W3C home > Mailing lists > Public > www-style@w3.org > August 2002

Re: Float overflowing behavior!

From: Boris Zbarsky <bzbarsky@MIT.EDU>
Date: Mon, 26 Aug 2002 14:02:47 -0400
Message-Id: <200208261802.OAA09305@no-knife.mit.edu>
To: Vadim Plessky <lucy-ples@mtu-net.ru>
Cc: Ian Hickson <ian@hixie.ch>, "www-style@w3.org" <www-style@w3.org>

> |  Nothing, until someone can't load your CSS. Then your document becomes
> |  nearly devoid of meaning, structure, and comprehensibility.
> I doubt you should target *any* page which you design nowdays to browsers not
> supporting CSS.

I didn't say you should be targeting suvh browsers.  I merely said that
if you have a document made of <div>s and <span>s and a linked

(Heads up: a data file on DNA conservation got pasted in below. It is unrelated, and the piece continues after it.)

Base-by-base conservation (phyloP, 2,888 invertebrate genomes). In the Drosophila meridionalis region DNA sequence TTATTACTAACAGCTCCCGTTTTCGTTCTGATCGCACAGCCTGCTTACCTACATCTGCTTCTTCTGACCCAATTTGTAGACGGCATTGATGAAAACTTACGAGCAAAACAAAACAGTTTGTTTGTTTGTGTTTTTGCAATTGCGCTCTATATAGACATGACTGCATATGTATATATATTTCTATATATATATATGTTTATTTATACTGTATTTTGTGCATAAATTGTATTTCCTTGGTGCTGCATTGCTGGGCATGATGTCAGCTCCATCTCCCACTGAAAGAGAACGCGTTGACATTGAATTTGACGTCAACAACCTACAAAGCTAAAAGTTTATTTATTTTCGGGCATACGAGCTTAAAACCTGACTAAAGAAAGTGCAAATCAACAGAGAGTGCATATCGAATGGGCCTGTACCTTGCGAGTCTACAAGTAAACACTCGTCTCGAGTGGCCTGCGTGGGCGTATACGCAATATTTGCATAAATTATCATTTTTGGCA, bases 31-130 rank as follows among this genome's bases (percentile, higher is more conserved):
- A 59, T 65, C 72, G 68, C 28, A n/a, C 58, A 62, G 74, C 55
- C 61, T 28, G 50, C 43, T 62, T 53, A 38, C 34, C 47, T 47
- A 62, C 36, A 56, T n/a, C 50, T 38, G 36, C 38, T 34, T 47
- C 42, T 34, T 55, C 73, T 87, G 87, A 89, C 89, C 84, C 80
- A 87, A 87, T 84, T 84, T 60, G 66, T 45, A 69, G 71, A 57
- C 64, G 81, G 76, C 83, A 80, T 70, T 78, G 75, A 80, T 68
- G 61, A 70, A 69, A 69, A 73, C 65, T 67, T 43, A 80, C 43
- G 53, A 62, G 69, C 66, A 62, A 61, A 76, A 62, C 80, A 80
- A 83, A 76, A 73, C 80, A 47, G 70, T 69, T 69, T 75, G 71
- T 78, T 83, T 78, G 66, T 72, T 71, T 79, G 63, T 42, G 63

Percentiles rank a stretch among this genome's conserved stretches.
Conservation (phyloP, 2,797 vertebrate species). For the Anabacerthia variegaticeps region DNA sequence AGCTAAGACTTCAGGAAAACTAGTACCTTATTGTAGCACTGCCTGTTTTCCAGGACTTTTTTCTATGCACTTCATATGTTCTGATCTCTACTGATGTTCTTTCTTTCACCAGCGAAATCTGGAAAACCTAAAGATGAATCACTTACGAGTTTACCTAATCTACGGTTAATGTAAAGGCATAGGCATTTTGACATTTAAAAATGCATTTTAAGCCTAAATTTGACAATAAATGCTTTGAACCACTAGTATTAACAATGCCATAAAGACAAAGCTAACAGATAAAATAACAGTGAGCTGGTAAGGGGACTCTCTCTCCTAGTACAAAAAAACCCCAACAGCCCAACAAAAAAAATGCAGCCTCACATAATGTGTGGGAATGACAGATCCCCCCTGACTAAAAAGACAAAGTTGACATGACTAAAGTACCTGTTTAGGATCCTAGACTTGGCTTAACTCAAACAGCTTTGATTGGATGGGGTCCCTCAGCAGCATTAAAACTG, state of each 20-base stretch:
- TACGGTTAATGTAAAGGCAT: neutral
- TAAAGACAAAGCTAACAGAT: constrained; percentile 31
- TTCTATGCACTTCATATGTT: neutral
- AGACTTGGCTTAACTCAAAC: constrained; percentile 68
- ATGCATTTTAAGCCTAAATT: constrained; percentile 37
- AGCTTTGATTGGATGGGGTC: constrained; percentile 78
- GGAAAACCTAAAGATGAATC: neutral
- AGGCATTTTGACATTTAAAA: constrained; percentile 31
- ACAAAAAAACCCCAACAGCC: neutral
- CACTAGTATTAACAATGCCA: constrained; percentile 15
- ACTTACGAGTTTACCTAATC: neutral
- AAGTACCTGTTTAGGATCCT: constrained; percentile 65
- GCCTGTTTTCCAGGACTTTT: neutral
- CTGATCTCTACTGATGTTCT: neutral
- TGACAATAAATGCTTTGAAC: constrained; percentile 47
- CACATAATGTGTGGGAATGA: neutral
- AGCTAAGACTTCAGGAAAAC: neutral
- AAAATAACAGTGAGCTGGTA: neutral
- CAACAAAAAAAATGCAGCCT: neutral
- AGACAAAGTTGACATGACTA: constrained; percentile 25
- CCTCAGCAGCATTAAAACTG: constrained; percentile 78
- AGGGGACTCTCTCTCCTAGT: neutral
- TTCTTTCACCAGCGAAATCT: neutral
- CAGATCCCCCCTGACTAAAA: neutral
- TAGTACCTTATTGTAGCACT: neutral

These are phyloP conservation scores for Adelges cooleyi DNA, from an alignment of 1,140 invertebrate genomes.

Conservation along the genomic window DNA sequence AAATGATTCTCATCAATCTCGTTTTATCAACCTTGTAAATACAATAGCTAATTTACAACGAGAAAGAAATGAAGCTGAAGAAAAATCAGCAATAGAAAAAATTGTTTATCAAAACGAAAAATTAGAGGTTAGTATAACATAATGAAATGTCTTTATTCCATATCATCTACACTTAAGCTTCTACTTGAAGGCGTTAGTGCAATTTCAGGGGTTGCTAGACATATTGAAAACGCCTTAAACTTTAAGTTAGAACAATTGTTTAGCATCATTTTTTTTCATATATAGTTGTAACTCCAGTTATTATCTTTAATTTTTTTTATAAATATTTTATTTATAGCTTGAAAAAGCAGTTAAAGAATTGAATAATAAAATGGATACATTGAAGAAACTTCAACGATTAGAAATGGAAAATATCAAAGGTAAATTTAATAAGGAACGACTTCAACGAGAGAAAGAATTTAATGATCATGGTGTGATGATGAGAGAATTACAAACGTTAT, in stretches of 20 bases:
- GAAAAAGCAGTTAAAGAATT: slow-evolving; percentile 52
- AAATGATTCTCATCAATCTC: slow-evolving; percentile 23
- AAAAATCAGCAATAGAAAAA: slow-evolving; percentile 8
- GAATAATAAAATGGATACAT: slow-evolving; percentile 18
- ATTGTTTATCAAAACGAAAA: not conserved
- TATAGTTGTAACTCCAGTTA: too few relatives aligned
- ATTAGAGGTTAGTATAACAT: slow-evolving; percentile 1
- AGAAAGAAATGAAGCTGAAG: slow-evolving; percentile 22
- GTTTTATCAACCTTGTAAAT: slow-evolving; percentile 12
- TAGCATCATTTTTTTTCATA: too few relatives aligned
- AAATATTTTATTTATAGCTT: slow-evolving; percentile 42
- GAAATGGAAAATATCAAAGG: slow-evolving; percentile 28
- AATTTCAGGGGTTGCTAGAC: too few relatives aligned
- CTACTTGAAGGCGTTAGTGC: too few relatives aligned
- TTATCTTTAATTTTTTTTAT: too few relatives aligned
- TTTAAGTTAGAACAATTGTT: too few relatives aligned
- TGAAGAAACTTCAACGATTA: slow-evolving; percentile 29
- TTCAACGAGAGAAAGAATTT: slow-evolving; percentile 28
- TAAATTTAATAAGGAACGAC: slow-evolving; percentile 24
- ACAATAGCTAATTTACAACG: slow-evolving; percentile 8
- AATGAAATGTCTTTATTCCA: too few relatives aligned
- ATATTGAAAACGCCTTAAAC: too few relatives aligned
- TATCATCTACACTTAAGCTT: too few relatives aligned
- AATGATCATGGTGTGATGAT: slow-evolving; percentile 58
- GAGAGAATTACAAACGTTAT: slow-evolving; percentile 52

stylesheet to style it, then the document is meaningless if the linked
stylesheet cannot be retrieved for any reason (eg the file gets renamed
or deleted or whatever).

> |  > Using 'width:auto' when you need div taking all width, is stupid, STUPID
> |  > approach!
> |
> |  Would you care to clarify this point of view?  Why is this stupid?
> If someone familiar with ,mathematics (or in particular, with geometry) - he 
> thinks of something as XX percent of another thing (xx/100 fraction) or A/B 
> fraction.
> And you can understand width: 100% *without* redaing W3C CSS specs.

So you're having a problem with the definition of "width" as the content
width then, I take it?  That seems to be a common point of view...

Windows 95:
   (noun): 32 bit extensions and a graphical shell for
a 16 bit patch to an 8 bit operating system originally
coded for a 4 bit microprocessor, written by a 2 bit
company, that can't stand 1 bit of competition.
Received on Monday, 26 August 2002 14:12:46 UTC

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